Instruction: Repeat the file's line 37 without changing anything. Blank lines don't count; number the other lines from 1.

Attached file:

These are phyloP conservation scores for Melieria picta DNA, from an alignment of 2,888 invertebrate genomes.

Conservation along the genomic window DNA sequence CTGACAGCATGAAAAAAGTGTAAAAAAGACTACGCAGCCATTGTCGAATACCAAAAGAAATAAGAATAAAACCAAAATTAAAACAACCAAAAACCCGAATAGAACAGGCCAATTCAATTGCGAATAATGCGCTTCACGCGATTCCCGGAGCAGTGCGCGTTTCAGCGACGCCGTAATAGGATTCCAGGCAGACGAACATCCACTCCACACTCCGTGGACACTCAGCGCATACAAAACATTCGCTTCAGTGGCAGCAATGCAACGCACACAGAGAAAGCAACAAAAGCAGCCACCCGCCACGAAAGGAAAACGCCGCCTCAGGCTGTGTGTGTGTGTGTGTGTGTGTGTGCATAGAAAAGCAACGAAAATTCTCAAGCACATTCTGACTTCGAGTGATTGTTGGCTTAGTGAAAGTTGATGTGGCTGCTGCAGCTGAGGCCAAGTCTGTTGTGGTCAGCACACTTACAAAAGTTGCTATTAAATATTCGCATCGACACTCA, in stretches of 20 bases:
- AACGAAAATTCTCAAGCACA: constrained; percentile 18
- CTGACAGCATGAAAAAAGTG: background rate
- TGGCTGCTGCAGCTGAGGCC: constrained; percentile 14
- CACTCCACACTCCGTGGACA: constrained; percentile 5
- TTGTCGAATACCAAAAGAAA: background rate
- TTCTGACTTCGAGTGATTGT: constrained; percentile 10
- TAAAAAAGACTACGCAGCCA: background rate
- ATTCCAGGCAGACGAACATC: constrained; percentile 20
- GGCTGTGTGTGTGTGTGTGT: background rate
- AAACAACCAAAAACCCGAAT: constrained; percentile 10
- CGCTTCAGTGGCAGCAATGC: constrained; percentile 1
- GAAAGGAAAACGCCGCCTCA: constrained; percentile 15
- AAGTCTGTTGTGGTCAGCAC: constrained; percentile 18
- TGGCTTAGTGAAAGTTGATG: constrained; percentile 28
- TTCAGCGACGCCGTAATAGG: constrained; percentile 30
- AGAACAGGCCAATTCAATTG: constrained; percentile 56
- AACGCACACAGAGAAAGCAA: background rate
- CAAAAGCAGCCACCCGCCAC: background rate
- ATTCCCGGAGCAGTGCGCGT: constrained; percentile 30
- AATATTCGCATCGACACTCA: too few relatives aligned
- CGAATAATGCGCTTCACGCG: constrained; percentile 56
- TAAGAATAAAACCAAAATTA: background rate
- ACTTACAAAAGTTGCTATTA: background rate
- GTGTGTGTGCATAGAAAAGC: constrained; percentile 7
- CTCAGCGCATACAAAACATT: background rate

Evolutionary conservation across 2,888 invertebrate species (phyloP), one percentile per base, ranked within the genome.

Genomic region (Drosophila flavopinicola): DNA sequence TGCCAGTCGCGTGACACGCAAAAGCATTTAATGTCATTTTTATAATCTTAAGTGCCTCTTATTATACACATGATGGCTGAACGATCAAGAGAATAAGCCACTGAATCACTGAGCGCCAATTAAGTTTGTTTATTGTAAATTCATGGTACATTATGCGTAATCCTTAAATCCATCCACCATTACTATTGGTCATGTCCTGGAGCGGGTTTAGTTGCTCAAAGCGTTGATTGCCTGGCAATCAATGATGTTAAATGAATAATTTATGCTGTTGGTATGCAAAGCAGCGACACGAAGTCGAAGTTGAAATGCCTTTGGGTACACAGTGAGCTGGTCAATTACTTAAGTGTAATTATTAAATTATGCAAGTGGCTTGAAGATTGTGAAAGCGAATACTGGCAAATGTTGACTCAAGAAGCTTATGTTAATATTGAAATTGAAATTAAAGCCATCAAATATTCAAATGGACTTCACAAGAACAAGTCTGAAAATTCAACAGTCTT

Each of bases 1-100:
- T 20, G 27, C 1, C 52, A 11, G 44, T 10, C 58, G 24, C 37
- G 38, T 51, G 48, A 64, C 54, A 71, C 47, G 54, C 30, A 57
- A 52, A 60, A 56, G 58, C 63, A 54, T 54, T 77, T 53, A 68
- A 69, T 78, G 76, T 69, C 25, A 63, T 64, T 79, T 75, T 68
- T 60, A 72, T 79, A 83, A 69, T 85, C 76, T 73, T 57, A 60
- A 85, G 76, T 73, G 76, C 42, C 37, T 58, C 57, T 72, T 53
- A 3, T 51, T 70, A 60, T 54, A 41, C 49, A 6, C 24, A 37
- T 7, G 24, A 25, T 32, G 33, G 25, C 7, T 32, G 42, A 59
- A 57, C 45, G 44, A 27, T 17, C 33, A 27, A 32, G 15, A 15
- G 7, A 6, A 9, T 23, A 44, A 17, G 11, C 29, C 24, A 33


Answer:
- A 3, T 51, T 70, A 60, T 54, A 41, C 49, A 6, C 24, A 37